But what of the broader concerns of the piece? In short, Moffitt’s proposal is broadly persuasive, and makes good sense of the difficulties/puzzles that more traditional assessments come up against in terms of the consistency of Hebrews’ atonement theory. It offers a fresh perspective on the epistle, and gives solid meat to those (like myself) who wish to resist overly Platonic or Philonic readings of the letter. The discussion of the letter’s use of Ps 40 is insightful (and will warrant multiple readings) and the suggestion that Heb 1-2 comprises a spirit-human comparison of essence causes me to re-evaluate my own thinking on that pericope. On a more critical note, bearing in mind the discussion of Enochic material in relation to heavenly ascent, it was surprising that 11:5 receives little, if any, attention (if only to rule it out of the inquiry). More significantly, perhaps, the engagement with Hebrews’ appropriation of Melchizedeck terminology seems a little underdeveloped; whilst Moffitt’s discussion of 7:16 and the concept of the “indestructible life” makes good sense the phrase, I was not entirely convinced by some of the analysis. It depends upon, for example, a clear distinction between Melchizedeck being an i9ereu&j and not an a)rxiereu&j, a difference which Hebrews 7:20-28 doesn’t seem to draw that acutely, apparently moving between the two terms with some ease. I would also want to draw Moffitt out on a couple of other points. Presumably, “time would fail” him to unpack the significance for Hebrews of the resurrection for followers of Jesus; he has some hints as to how the epistle sees the “perfected spirits” of 12:23 (or even the faithful of ch.11) being impacted by the resurrection – are they “perfected” in the same way? – but some further discussion would be good and probably warrants a follow up volume! Likewise, I would also want to explore further with him the degree to which 1:2 supports his thesis; my initial supposition is that ai0w~naj (normally translated as “worlds”, but better rendered as “ages”) endorses his desire to reduce the material/spirit eschatological dichotomy within the epistle.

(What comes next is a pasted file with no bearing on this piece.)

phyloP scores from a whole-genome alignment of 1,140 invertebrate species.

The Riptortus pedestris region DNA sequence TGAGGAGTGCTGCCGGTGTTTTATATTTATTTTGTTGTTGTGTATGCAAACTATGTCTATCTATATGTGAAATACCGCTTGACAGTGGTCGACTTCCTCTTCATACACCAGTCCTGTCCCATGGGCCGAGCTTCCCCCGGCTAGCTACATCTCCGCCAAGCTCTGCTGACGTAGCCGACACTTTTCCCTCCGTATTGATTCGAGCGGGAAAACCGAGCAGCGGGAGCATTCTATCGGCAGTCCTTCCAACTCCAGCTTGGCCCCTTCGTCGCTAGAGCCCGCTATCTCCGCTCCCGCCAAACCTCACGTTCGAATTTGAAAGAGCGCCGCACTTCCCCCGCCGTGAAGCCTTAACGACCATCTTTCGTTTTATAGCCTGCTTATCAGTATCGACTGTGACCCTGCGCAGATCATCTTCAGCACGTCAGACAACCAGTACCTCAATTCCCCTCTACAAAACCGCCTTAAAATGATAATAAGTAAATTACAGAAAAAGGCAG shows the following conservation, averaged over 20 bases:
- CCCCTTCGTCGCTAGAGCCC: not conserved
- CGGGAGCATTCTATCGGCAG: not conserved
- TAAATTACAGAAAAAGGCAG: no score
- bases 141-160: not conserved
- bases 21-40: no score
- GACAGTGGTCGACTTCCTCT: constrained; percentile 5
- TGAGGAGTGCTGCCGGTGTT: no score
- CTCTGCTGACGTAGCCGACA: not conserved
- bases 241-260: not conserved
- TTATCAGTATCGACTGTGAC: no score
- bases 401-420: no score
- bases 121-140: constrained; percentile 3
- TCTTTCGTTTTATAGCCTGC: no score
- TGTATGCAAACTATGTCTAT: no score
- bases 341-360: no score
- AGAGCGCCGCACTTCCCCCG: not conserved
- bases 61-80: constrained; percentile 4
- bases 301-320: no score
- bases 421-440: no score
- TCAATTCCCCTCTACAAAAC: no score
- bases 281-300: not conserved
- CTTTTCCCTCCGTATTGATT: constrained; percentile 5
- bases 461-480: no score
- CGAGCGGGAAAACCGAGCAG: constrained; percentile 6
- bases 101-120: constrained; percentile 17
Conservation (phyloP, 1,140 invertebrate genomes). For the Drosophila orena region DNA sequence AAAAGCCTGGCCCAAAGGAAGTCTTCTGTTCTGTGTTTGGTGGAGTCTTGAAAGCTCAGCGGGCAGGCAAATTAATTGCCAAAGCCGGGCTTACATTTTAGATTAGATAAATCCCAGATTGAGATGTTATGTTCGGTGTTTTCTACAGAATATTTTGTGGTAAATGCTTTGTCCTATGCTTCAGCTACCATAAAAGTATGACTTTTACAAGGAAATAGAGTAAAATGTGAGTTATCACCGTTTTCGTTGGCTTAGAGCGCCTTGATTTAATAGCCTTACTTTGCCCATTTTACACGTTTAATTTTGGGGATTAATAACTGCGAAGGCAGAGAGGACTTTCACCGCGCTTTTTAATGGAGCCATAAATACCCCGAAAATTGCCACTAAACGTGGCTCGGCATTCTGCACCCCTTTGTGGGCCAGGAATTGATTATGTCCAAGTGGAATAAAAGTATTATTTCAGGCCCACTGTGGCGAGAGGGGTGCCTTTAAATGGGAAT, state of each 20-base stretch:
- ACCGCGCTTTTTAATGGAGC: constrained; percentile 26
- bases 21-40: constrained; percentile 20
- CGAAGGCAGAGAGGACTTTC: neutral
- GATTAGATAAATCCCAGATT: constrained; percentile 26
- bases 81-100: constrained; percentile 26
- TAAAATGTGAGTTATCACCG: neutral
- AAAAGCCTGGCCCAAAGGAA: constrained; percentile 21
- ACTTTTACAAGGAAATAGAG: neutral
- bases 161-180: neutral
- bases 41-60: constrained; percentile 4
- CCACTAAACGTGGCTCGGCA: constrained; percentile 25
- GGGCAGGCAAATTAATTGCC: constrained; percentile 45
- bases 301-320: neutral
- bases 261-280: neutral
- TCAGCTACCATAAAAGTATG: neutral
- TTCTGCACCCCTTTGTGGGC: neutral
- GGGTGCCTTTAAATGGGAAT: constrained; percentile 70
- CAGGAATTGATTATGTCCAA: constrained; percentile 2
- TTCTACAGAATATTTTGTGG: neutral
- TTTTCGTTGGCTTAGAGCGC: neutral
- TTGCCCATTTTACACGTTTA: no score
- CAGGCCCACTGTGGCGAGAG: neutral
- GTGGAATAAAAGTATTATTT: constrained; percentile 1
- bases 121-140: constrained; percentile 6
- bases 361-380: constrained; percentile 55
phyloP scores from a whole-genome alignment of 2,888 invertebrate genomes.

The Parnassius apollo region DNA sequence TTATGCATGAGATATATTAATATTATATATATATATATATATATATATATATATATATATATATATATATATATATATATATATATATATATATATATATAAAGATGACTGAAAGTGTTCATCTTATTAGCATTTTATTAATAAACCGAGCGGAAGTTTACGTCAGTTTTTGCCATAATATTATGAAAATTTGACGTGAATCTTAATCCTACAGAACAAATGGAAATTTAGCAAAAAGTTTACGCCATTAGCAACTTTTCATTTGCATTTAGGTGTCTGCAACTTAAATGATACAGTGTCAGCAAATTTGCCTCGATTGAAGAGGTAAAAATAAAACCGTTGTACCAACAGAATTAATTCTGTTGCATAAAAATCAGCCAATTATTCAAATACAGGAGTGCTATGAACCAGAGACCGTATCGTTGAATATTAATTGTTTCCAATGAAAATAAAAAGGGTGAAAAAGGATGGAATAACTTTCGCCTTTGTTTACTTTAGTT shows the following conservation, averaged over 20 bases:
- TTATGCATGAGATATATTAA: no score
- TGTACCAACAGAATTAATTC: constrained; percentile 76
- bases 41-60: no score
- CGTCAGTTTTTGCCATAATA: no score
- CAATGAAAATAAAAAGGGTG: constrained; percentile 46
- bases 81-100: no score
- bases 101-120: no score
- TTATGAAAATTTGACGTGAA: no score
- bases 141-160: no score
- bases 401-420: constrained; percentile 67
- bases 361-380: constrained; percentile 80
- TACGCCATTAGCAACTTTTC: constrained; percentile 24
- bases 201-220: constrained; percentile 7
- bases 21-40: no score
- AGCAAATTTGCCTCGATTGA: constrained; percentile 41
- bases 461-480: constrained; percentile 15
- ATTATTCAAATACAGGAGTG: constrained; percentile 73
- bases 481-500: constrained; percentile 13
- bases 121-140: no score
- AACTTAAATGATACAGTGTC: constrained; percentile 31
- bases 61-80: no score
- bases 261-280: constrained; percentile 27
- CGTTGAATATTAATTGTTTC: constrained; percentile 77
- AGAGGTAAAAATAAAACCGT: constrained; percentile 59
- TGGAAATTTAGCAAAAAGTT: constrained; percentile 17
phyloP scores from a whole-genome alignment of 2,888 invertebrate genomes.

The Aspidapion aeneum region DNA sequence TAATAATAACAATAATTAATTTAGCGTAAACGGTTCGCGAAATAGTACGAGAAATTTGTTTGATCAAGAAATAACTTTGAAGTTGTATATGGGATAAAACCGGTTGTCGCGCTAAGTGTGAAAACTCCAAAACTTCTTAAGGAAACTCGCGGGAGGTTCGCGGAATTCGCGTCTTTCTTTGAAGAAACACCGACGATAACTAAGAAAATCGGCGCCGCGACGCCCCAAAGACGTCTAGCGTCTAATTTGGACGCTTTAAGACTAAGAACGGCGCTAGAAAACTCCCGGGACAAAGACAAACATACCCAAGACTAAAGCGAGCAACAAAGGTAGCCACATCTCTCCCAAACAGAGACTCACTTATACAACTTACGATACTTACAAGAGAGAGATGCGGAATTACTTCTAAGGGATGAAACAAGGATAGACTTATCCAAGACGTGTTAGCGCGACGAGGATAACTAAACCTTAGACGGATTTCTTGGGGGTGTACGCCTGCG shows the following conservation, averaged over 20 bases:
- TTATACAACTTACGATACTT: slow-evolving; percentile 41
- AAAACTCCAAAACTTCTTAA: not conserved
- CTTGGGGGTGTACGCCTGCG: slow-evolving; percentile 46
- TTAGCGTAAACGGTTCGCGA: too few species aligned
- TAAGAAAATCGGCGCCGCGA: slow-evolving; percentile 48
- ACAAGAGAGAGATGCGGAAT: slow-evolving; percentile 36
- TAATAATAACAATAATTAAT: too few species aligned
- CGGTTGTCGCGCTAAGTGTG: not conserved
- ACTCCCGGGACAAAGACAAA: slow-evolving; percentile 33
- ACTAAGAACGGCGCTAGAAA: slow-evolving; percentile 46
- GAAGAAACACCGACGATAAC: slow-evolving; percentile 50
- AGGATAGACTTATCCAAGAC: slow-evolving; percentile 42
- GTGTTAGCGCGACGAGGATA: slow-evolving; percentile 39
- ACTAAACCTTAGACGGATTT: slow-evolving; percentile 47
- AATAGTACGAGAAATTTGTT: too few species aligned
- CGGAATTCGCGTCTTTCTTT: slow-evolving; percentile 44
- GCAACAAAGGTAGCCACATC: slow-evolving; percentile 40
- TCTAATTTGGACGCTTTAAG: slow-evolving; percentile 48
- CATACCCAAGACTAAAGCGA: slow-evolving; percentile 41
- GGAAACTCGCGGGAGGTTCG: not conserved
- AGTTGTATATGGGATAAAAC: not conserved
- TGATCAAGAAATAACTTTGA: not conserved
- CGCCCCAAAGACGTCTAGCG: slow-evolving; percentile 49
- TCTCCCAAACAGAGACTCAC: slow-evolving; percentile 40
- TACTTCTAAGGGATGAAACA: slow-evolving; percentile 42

In sum, the book is a significant – and brave – achievement, and one looks forward to other Hebrews’ scholars engaging with it. And perhaps their having to change their essay titles accordingly….